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Don’t Wanna Be In Your Gang!

“D’ya wanna be in my gang, my gang, my gang? D’ya wanna be in my gang? Oh Yeah!” Gary Glitter used to sing that song when I was a child, and I used to love it.  Not so much anymore and not for his mis-deeds, but for the exclusionary nature of it.

I’ve attended quite a few network groups over the last year, some free, some as a visitor where after two visits you either join or don’t come back. I like the fact that they give you a taster of what to expect at them.  Apart from one group, Network Ireland (surprisingly a women’s group), all of the other paid network groups have a no-competition rule, unless the company you are competing against allows you to join.  Yes, your direct competition or even sometimes not so direct competition has the power of veto over you getting access to the group.

I don’t know about you, I find that not only childish – you are not getting to play with my toys – but exclusionary and I can’t abide exclusion when it is totally unnecessary.   I’ve voiced my opinion to many people in the last year and of course members of such groups defend their stance vehemently.  Some non-members did too, a lot of coaches and NLP practitioners drilled down to my core issue with it.  That is:

Where in your business are you not playing full-out such that competition is a threat rather than an incentive to up your game?

I’ve declared before that I was a party plan manager for a UK business trading in Ireland (funnily enough, exclusionary – women only, lol). Some other managers would not share party hosting tips, sales tips, recruiting tips etc in the mis-guided belief that a newcomer to their area would decrease their business. I ignored all that, my attitude then and now is, there is more than enough business to go around.  I found that when there were more party planners in a given area, the number of parties requested often out-numbered both my ability and my team’s ability to fulfill them and I often had to pass parties to another manager.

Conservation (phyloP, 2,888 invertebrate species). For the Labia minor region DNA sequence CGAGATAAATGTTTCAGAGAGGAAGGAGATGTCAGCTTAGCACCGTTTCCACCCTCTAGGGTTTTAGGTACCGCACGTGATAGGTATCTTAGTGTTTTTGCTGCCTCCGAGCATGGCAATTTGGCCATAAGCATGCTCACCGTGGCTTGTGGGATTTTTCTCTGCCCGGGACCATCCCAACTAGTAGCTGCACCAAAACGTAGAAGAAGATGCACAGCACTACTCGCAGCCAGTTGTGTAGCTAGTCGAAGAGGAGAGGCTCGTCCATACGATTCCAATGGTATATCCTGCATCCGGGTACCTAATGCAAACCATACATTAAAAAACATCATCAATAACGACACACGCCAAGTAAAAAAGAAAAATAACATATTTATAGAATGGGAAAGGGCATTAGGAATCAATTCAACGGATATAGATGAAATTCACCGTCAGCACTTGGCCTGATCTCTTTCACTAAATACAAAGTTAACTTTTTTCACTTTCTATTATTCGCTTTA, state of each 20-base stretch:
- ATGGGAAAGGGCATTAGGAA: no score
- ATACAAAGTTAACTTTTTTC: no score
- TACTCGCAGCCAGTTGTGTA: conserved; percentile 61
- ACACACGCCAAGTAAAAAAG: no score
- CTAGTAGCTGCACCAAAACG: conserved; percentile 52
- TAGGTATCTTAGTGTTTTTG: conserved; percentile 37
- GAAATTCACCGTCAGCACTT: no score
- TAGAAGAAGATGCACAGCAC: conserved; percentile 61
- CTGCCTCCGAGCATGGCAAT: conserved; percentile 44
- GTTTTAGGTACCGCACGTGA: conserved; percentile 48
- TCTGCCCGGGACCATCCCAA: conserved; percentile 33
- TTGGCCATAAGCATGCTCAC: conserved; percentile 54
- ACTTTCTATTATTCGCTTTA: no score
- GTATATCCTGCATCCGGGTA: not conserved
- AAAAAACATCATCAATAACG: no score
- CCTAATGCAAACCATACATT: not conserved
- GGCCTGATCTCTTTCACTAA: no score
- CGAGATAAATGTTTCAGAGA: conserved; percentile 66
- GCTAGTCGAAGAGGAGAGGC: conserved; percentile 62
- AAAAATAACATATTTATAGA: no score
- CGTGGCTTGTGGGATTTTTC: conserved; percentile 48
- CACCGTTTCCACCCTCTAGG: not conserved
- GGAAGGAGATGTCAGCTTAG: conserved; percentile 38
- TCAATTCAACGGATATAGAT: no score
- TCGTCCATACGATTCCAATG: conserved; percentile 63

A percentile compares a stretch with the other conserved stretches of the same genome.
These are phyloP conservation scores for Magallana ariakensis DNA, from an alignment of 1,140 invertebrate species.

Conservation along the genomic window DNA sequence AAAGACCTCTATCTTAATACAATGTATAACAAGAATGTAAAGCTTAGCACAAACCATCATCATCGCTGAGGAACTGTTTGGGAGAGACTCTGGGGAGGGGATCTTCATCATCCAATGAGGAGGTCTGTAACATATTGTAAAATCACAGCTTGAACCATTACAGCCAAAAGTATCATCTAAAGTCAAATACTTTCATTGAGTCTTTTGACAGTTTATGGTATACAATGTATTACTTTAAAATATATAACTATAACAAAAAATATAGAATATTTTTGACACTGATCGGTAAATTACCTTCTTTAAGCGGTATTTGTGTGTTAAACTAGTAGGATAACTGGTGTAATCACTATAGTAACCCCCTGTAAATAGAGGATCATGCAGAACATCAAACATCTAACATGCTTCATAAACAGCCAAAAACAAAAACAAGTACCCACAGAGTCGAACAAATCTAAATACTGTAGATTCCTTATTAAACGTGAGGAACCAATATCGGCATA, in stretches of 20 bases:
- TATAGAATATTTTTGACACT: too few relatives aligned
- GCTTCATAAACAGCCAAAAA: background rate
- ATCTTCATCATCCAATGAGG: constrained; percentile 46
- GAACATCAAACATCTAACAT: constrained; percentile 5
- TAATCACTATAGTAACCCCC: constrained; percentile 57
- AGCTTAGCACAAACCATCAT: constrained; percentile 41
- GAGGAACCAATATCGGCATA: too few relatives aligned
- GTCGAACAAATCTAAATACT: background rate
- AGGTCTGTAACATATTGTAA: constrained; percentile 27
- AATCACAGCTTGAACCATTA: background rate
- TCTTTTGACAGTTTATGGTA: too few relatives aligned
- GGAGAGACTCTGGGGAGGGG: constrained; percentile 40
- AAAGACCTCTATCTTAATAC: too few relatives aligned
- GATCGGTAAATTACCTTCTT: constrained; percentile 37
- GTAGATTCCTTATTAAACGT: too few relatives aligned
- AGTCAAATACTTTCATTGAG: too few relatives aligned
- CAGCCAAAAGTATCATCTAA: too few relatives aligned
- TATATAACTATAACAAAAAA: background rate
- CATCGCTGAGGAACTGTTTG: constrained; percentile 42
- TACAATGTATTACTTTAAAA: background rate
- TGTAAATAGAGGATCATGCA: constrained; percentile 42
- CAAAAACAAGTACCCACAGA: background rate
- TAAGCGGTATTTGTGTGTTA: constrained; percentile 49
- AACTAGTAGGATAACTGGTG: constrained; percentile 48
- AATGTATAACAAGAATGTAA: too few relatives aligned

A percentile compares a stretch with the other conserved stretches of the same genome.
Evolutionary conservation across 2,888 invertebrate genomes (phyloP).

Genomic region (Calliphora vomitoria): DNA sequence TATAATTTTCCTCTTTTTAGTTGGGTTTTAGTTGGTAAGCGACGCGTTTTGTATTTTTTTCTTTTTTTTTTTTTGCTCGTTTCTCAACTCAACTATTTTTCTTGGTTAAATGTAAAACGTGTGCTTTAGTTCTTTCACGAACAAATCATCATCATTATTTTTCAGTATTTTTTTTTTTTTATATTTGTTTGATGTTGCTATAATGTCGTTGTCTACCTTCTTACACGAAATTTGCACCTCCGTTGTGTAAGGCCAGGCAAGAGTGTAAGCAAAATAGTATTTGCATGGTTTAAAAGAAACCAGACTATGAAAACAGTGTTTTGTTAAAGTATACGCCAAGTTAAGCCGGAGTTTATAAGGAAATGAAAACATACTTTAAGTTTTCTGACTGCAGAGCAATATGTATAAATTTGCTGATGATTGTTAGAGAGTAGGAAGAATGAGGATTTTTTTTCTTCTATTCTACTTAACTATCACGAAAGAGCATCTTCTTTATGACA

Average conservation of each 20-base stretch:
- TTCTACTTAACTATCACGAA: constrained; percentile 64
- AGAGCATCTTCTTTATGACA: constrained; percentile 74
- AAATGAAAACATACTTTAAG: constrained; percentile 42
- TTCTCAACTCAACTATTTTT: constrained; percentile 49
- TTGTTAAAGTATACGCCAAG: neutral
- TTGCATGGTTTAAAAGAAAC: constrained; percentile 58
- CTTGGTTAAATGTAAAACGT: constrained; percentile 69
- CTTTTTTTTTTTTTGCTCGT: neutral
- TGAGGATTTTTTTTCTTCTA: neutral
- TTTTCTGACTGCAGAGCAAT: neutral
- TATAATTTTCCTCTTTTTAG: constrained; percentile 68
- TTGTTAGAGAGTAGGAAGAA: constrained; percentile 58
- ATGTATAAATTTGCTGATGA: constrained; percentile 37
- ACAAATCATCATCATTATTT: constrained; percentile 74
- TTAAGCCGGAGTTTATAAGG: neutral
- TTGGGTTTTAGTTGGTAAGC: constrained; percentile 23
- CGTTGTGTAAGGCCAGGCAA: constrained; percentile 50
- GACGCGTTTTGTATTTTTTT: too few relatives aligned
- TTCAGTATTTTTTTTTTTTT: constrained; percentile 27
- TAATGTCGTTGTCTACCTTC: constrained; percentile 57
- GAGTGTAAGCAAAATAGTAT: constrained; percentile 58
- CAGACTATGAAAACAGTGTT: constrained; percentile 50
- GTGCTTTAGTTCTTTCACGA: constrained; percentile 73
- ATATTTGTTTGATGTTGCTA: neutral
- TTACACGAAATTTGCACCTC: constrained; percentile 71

If you are not playing to the very best of your ability and giving your very best service, then frankly, the fact that a customer might not choose you is your own fault.   If you are and they still don’t choose you it, in all probability, is because not everybody will like your style, in fact some will prefer mine.

It is the very same in most businesses.  Competition increases awareness, which also by default increases choice.  Not all customers are meant to be yours.  My coaching style is definitely not for everybody!  I do get results, and I would prefer to refer on a client that wants to use a different method to get their results to another coach. Because of that I keep a database of coaches both NLP and non-NLP.  If I get a continuous negative feedback on a coaching style I use, I know I have to up my game to overcome that.   If I had a no-competition rule, I wouldn’t even consider forwarding that client on.  Nor would I have to consider quite so often upping my game to be the best at what I love doing, both on a personal level and to help my clients get the results they want.  Both of us would lose out in the long run.

Mairéad Kelly developed the Cute Honey System - Business training, coaching & mentoring for Mumpreneurs & Mum Biz Owners who want to buzz their business into a hive of productivity while raising young children & often can’t get out to training events, morning or evening network events due to family commitments and/or a lack of finances.

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  • Nice one Mairead!Unfortunately the pillar of many thoughts (too many), opinions rules and laws is based on “scarcity”, not abundance. This way, whoever is in charge of coming up with the solution, must come up (and worry) in parallel that his/her resource/idea/solution will not be stolen, copied, etc.If while going through this creation process, that person would have invested that valuable portion of time in creating more or improving the idea, instead of worrying about the competition, he/she would have gotten farther.Seth Godin shares a great example of this type of thinking, quoting the High Skills US visa programme. It consists in ONLY welcoming from abroad X amount of remarkable scientists because… going over that amount would mean “fewer” jobs for the locals and “less” opportunities… Unbelievable. Not even one person thought about the multiplication of opportunities and jobs that these brains could generate?